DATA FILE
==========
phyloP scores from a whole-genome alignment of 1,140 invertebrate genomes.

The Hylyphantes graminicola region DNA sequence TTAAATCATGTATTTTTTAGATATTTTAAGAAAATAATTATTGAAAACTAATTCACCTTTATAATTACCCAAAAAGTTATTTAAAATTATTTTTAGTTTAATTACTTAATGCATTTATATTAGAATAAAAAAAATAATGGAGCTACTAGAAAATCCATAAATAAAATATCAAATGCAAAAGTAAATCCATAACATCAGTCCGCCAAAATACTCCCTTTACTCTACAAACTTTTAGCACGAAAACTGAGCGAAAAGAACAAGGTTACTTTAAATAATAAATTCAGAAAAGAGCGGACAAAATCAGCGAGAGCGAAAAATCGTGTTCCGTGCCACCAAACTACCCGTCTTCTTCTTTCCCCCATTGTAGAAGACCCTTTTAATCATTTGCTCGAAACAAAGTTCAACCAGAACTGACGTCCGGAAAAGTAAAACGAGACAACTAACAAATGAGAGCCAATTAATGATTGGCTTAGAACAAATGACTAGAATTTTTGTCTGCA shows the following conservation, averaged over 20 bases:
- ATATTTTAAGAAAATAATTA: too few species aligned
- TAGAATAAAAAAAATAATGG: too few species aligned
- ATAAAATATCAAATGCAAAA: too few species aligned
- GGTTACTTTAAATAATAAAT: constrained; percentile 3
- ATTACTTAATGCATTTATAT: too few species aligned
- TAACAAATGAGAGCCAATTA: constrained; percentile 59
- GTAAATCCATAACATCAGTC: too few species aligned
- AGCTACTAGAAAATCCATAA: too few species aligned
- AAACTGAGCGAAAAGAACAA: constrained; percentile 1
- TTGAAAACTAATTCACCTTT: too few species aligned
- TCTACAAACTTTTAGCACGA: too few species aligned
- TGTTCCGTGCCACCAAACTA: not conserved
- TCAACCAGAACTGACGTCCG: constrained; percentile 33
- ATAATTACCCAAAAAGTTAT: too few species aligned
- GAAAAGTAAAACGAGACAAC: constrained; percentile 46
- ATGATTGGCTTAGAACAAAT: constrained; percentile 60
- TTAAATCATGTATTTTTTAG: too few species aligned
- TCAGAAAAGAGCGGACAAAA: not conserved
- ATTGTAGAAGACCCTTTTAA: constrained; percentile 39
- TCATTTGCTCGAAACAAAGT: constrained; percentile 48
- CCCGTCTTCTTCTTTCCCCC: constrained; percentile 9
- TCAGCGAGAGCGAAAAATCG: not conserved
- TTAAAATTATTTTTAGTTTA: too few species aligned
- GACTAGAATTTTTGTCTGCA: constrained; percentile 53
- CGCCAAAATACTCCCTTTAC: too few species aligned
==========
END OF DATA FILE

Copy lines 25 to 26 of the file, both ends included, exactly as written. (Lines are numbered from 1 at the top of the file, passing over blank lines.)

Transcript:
- TTAAAATTATTTTTAGTTTA: too few species aligned
- GACTAGAATTTTTGTCTGCA: constrained; percentile 53